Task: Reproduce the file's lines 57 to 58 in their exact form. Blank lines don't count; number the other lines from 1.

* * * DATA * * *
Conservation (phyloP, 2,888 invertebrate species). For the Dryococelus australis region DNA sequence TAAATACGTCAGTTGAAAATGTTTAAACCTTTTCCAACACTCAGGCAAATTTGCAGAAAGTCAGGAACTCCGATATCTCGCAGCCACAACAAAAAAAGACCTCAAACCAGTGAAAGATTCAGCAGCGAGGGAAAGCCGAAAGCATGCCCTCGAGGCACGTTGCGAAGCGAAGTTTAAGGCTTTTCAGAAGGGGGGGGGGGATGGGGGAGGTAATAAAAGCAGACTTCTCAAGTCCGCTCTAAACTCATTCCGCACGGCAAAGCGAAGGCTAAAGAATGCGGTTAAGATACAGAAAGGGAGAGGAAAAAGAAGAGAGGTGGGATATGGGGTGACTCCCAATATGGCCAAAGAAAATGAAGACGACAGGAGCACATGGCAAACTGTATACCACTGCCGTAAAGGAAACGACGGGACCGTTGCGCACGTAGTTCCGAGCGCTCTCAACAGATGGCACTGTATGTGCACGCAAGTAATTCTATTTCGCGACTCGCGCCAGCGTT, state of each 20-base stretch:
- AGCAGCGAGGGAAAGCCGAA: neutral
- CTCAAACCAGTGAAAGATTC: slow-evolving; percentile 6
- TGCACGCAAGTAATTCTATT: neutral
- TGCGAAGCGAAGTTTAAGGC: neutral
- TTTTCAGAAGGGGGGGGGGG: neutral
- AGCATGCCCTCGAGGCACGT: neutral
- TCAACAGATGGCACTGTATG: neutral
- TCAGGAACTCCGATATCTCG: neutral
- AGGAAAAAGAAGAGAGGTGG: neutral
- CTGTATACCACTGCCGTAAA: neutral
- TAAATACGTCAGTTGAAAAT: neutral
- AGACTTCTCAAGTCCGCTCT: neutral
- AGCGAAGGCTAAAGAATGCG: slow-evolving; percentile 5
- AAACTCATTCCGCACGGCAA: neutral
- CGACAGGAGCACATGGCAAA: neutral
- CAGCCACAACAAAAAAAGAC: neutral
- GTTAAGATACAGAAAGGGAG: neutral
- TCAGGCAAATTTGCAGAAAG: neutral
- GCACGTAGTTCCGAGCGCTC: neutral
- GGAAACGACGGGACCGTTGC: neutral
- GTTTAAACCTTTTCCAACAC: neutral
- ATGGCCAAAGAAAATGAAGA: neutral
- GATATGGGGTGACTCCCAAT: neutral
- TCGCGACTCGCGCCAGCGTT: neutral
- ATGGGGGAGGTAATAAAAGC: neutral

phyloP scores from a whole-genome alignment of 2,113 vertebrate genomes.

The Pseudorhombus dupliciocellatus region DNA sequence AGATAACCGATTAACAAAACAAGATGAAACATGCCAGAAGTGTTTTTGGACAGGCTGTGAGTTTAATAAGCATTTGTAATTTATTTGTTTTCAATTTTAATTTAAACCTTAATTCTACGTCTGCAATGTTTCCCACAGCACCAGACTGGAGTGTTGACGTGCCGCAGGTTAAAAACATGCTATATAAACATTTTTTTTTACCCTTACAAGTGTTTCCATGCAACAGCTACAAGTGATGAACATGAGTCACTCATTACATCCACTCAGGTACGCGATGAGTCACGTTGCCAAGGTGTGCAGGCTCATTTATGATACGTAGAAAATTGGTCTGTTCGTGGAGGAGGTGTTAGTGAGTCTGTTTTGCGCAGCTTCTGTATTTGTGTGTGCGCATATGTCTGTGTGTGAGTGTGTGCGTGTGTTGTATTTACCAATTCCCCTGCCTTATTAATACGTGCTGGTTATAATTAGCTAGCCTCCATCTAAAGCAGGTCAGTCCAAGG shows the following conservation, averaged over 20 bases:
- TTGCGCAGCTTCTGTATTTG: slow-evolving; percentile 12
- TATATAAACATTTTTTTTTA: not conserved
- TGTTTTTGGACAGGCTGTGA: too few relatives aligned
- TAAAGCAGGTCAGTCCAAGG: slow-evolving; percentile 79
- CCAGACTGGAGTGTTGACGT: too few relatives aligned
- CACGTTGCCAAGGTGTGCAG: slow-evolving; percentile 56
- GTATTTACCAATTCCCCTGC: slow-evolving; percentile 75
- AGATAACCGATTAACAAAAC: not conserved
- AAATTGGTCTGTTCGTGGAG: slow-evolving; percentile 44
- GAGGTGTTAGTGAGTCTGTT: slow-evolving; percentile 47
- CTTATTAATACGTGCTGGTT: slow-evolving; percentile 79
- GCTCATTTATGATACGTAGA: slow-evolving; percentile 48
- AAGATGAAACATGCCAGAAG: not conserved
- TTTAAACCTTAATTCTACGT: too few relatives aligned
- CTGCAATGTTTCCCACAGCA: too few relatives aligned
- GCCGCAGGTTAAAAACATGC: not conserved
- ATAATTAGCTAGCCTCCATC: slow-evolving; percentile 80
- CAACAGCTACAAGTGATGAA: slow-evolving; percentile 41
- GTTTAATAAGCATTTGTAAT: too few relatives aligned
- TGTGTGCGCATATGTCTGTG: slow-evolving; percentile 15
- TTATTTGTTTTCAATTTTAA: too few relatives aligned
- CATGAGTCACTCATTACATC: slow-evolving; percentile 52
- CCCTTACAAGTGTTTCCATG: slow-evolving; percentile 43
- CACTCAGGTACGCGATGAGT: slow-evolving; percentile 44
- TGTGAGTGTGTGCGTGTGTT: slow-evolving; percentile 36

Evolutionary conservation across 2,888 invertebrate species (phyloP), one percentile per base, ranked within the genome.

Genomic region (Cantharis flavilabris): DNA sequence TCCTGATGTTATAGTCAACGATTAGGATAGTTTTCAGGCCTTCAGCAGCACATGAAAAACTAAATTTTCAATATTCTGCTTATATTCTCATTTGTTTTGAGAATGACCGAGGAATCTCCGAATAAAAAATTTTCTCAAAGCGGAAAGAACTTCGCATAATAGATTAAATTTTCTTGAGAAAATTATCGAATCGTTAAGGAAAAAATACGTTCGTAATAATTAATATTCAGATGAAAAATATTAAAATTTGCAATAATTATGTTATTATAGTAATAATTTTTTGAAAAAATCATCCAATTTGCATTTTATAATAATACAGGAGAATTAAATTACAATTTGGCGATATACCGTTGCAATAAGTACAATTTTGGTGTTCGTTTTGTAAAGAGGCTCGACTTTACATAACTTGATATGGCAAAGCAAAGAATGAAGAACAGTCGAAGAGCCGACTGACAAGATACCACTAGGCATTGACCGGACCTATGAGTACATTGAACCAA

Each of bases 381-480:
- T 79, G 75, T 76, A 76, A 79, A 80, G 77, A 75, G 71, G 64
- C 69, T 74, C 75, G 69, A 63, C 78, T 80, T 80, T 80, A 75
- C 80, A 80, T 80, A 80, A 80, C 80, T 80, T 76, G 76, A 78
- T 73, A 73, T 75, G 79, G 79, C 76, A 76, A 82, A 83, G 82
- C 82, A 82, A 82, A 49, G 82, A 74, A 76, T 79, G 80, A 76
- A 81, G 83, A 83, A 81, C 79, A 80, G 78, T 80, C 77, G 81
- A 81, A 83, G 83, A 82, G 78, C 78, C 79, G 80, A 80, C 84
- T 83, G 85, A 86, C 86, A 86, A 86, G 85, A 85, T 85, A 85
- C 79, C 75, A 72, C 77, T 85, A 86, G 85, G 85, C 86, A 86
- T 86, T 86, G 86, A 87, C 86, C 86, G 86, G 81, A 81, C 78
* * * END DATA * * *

- T 79, G 75, T 76, A 76, A 79, A 80, G 77, A 75, G 71, G 64
- C 69, T 74, C 75, G 69, A 63, C 78, T 80, T 80, T 80, A 75